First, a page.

Corporate Finance and Securities and Canada Practice Law Update

Corporate Finance and Securities
and Canada Practice Law Update
Coming Soon to a Start-up Near You: Crowdfunded Capital
When small business clients learn about the barriers to sourcing capital imposed by U.S. securities
laws, perhaps the most consistent theme is one of frustration. The prohibition on general
solicitation of investors imposed by Rule 506 of the Securities Act of 1933, as amended (the
“Securities Act”), means that unless the business has a pre-existing relationship with a potential
investor, it can be difficult to make the right connection to bring in critical funding. And while
other avenues to capital permit general solicitation in private offerings, they generally come at the
price of lengthy, and potentially expensive, merit review by state securities administrators. Soon,
this may all change.
Having passed both houses of Congress, the Jumpstart Our Business Startups Act (the “JOBS Act”)
is on the cusp of receiving President Obama’s signature. With those few strokes of a pen, U.S. law
in this area will dramatically change. Crowdfunding, or the practice of raising capital online from a
large number of small investors, will become a practical option for businesses wishing to source
capital in the states in the U.S. While there are still a few details to iron out in the form of new
rules to be crafted by the Securities and Exchange Commission, the basic framework is clear:
Issuers of the securities will be permitted to source up to $1 million in funding during any
12-month period;
Investors will not be required to be so-called “Accredited Investors,” but the amount of any
single investor’s purchase of securities during any 12-month period will be limited to either:
(i) the greater of $2,000 or five percent of the investor’s net worth or annual income (if the
investor’s annual income or net worth is less than $100,000); or (ii) ten percent of the
annual income or net worth of the investor (if the investor’s annual income or net worth is
greater than $100,000);
Offerings must be conducted through a broker or a funding portal that meets the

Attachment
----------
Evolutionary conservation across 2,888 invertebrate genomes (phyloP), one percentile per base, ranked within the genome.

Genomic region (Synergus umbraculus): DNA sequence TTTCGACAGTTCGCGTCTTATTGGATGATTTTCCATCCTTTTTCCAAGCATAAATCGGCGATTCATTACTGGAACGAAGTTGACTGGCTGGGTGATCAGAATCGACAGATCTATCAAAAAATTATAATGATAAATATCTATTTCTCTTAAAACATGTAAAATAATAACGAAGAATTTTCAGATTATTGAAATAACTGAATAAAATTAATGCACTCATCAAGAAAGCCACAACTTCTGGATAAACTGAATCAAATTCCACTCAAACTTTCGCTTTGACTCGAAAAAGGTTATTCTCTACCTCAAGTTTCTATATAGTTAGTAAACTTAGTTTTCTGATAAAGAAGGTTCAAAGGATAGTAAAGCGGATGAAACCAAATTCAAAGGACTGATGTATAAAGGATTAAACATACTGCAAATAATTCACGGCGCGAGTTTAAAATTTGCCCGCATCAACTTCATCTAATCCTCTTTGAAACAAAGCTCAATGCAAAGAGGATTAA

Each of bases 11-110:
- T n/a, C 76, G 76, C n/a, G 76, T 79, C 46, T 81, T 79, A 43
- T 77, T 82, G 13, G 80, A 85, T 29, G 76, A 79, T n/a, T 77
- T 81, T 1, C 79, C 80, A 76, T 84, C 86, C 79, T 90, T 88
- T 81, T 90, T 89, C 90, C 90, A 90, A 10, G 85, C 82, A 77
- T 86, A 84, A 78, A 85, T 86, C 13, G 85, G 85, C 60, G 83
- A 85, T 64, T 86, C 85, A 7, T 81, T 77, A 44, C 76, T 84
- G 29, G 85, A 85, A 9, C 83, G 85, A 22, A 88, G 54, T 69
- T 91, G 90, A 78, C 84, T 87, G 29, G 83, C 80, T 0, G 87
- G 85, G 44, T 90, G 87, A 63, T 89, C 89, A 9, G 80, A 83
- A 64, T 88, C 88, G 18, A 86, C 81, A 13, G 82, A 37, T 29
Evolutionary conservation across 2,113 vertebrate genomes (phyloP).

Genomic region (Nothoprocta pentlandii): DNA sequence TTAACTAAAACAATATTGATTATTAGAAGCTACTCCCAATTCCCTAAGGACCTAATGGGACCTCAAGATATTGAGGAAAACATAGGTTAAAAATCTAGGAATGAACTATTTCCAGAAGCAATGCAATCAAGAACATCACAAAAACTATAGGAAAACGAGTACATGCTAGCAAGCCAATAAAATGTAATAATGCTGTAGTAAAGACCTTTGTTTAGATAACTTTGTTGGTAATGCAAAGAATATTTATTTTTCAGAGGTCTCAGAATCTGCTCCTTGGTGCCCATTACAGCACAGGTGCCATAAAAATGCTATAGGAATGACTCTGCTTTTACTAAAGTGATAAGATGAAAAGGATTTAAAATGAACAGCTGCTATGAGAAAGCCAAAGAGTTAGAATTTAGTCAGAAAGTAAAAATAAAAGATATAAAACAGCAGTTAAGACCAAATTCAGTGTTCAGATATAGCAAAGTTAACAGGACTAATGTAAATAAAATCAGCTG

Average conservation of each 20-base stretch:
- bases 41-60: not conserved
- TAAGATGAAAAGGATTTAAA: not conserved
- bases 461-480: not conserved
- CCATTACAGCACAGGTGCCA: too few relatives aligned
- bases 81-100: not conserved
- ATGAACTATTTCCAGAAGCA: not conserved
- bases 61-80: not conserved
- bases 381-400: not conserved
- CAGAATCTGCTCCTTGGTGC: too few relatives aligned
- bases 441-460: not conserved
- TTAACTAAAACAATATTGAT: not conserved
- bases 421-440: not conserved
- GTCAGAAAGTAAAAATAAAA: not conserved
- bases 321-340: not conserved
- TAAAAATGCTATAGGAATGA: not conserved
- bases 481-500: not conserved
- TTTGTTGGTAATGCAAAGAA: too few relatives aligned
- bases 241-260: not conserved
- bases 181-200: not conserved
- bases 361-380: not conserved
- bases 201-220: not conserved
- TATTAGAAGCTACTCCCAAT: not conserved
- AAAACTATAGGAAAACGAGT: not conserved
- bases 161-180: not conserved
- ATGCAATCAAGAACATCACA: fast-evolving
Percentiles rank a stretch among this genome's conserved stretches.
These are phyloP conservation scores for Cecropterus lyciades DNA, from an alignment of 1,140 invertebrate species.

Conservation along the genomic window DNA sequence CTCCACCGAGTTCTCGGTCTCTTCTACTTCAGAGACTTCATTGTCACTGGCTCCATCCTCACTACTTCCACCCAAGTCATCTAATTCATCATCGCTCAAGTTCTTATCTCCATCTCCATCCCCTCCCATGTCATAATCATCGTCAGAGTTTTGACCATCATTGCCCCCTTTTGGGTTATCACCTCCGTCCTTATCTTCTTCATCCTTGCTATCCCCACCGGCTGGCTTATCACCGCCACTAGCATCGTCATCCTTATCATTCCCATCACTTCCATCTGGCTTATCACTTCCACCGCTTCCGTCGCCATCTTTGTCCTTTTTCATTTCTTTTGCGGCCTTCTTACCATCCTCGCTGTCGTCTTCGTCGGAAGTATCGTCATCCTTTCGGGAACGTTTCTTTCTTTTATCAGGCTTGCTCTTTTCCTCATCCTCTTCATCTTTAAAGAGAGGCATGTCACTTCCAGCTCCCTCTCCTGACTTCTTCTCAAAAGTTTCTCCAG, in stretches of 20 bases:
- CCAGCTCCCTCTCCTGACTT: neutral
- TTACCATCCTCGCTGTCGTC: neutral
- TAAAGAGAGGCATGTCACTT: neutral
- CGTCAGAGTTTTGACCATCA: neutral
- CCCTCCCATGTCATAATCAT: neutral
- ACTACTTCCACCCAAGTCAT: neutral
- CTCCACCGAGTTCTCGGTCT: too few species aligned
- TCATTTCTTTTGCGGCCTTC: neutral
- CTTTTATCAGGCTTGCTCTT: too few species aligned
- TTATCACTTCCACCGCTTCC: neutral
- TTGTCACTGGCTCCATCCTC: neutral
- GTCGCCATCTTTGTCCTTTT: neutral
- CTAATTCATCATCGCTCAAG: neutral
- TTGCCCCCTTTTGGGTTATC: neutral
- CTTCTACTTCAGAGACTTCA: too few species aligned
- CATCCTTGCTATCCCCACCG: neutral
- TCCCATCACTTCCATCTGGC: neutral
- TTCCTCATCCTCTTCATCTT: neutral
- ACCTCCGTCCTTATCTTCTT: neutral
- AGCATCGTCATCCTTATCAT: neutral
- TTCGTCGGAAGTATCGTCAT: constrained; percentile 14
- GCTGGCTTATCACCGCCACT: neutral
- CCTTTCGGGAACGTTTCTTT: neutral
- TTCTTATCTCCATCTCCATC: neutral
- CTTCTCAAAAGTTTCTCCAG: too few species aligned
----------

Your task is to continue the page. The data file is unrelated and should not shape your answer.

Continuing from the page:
requirements of the JOBS Act; and
The issuer complies with certain information requirements, including the requirement to
provide financial statements that are either simply attested to by management (for offerings
of less than $100,000 during any 12-month period), reviewed by an outside accounting firm
(for offerings within the $100,000 to $500,000 range during any 12-month period), or
audited by an independent registered public accounting firm (for offerings of $500,000 or
more in any 12-month period).
Because securities sold under this exemption will be deemed “covered securities” for purposes of
the Securities Act, crowdfunded offerings will not be subject to state merit review. As with other
private placement exemptions, state anti-fraud rules will continue to apply. But unlike other private
placement exemptions, state filing fees may be preempted as well depending on the geographic
dispersion of the investors in the offering.
What remains to be seen is the extent to which third parties — so called “funding portals” — will
step up to provide the infrastructure necessary to conduct these offerings. Currently, there are a
small number of such portals operating primarily as gateways for issuers to reach accredited
investors. However, with the floodgates opening to participation by non-accredited individuals, it is
unclear whether these existing market players will have the capacity to handle this new influx of
investors, the obligations imposed on funding portals by the JOBS Act, and the costs that may be
imposed upon issuers by those funding portals for accessing their platforms.
For more information, please contact the Corporate Finance and Securities
or the Canada Practice Group at Lane Powell: [email protected]
This is intended to be a source of general information, not an opinion or legal advice on any
specific situation, and does not create an attorney-client relationship with our readers. If you would
like more information regarding whether we may assist you in any particular matter, please contact
one of our lawyers, using care not to provide us any confidential information until we have notified
you in writing that there are no conflicts of interest and that we have agreed to represent you on the
specific matter that is the subject of your inquiry.
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